For better and for worse, it’s been a whirlwind of a year in this area of the region. Here’s my take on some of the good, bad, and ugly of 2011.
Good: Political shake-up – federally.
In May, the federal NDP’s “Orange Crush” rolled through Surrey and Delta, with the party stealing a seat from both the Liberals and the Conservatives. On May 2, the NDP’s Jinny Sims knocked out Liberal Sukh Dhaliwal in Newton-North Delta, and the left-leaning party also installed Jasbir Sandhu, who displaced the increasingly obscure Surrey-North Conservative MP Dona Cadman. (Sadly, NDP leader Jack Layton did not live to bask in his incredible political success in ushering the party to Official Opposition status).
Bad: Political lockdown – municipally.
In November, Surrey Mayor Dianne Watts and her Surrey First team swept city council – and took all but two slots on school board. This is the first time in history Surrey has had an unopposed council.
As if that’s not enough to rile, this month, Surrey council appointed councillors as chairs of each of the city’s select committees (which advise council on various issues, such as the environment, the arts and heritage preservation) – a move which will further quell any opposition to council’s objectives.
Ugly: Surrey – City of Litterbugs.
In March, Surrey vowed a crackdown after discovering it cost more than $800,000 the previous year to clean up trash dumped in Surrey neighbourhoods. The problem continues unabated, with local blogger Danna Casto (http://keep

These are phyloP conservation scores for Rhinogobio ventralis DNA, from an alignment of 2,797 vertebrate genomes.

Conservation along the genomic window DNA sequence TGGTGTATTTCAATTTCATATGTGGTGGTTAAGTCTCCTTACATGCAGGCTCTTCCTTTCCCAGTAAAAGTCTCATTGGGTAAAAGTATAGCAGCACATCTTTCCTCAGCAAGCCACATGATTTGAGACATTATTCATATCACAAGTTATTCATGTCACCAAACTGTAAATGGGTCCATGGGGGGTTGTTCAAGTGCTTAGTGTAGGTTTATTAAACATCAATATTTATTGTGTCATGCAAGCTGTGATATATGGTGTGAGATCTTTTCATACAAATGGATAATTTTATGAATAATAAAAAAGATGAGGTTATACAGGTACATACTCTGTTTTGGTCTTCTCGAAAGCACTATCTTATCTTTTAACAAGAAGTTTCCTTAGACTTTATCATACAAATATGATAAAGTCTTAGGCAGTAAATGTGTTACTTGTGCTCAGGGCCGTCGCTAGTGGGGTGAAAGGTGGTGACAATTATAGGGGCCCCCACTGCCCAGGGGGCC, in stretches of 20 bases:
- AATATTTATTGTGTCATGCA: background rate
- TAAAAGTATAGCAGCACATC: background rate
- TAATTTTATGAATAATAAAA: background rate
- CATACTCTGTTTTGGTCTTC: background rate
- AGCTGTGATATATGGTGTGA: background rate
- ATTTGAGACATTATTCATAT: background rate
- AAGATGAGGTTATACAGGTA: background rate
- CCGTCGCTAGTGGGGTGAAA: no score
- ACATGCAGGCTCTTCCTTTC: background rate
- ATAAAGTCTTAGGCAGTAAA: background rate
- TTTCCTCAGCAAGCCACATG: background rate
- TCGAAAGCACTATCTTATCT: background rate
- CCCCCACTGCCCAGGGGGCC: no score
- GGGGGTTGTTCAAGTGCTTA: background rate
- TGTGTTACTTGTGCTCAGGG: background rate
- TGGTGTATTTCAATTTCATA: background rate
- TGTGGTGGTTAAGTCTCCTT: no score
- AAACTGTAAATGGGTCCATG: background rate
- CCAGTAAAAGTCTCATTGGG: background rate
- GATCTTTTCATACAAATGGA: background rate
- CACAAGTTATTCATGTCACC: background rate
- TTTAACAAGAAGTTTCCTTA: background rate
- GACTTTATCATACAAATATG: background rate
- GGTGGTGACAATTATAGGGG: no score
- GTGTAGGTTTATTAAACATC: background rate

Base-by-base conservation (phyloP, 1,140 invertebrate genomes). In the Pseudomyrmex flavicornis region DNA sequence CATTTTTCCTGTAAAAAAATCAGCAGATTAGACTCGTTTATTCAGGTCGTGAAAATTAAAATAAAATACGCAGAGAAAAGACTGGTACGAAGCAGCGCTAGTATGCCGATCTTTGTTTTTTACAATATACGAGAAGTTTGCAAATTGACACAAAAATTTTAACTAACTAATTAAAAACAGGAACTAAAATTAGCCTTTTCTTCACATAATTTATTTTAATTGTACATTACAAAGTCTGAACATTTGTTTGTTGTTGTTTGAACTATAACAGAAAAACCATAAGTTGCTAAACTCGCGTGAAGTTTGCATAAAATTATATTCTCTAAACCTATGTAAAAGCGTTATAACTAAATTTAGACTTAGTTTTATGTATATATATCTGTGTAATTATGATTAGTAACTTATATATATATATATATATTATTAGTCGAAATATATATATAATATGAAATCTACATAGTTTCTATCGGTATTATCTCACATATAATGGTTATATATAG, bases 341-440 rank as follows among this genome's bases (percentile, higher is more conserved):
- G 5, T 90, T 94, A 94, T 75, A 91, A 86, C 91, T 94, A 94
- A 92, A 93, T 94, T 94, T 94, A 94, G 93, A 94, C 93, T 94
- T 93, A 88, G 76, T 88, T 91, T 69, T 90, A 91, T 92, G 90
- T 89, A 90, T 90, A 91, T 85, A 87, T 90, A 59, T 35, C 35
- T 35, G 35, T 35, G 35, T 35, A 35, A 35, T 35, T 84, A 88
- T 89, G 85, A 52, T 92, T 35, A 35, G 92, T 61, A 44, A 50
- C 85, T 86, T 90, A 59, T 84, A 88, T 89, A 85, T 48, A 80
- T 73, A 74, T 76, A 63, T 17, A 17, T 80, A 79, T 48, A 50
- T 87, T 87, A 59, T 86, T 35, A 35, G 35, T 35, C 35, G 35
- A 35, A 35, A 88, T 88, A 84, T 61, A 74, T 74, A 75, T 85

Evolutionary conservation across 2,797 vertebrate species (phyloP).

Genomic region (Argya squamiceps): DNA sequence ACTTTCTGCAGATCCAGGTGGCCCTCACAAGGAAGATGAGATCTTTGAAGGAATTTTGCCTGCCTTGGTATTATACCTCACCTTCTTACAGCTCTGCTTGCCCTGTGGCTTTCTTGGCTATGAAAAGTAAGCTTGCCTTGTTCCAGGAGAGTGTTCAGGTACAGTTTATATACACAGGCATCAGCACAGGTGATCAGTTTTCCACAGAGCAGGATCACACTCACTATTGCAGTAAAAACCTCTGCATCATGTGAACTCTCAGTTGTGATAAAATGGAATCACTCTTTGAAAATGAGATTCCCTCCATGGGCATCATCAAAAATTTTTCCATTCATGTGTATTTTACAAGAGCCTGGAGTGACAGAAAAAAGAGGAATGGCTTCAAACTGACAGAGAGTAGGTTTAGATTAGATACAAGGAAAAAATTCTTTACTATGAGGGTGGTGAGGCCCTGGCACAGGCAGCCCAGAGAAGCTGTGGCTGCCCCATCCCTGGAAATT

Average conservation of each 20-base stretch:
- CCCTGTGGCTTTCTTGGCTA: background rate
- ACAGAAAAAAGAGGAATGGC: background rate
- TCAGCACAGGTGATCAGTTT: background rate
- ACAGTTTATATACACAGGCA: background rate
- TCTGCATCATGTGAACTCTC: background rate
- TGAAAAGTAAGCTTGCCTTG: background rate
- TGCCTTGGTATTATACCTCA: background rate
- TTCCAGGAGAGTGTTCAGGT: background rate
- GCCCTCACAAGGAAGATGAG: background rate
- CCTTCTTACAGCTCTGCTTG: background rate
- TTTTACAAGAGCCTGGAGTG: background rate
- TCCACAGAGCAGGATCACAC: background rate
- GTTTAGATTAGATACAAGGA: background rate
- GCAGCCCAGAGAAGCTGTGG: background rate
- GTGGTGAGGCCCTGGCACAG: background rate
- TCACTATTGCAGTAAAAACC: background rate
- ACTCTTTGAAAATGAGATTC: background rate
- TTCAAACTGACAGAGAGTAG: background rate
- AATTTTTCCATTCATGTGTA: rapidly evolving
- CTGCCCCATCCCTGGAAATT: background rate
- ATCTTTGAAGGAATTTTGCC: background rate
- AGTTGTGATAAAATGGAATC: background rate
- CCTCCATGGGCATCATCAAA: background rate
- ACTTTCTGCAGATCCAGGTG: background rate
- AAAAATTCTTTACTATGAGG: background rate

canadaclean.blogspot.com) documenting a staggering amount of garbage discarded in her North Surrey community on a daily basis.
Good: New school funds.
In October, the Surrey School District finally received money to build new school space, with the provincial government providing more than $102 million to expand two local high schools, build two new elementary schools and buy land for four future schools.
Bad: New school funds.
A bit of a case of too little, too late. B.C.’s largest and fastest-growing school district hasn’t received new school funding since 2005, leaving 250-plus portables in Surrey. Even if construction were to start now, it takes at least three years to build a school.
Good: Celebrating in style.
When the Canucks made it to the Stanley Cup finals, impromptu gatherings as Scott Road and 72 Avenue were fun, inclusive and violence free. Ditto the official celebrations hosted by the city at Central City plaza.
Bad: That horrible Game 7 against Boston, the memory of which shall never again be evoked in this space.
Ugly: Roving rioters.
More than one-third (21) of the first batch of 60 suspects facing charges for their involvement in the June 15 Stanley Cup riot are from Surrey. Two hail from Delta. Way to rock our reputation south of the Fraser, people.
Good: Kicking HST to the curb.
Okay, there’s a helping of bad with this one too. It’s going to be costly to reverse, but the grassroots groundswell against an arrogant government is a reminder to citizens and politicians alike: The power of the people is a force to be reckoned with.
Bad: Justice denied.
Chronic delays in B.C.’s congested court system only intensified in 2011. And with the provincial government rejecting calls for an emergency cash infusion, the number of criminal cases at risk of being thrown out due to excessive delays is on the rise. Will 2012 be the Year of the Acquittal?
Ugly: Holiday homicides.
The year ends on a tragic note as a flurry of shootings over the Christmas holiday leaves four dead and one injured. It’s a violent end to 2011 that leaves everyone hoping for a more harmonious start to the new year.
Wishing you all a happy, healthy and peaceful 2012.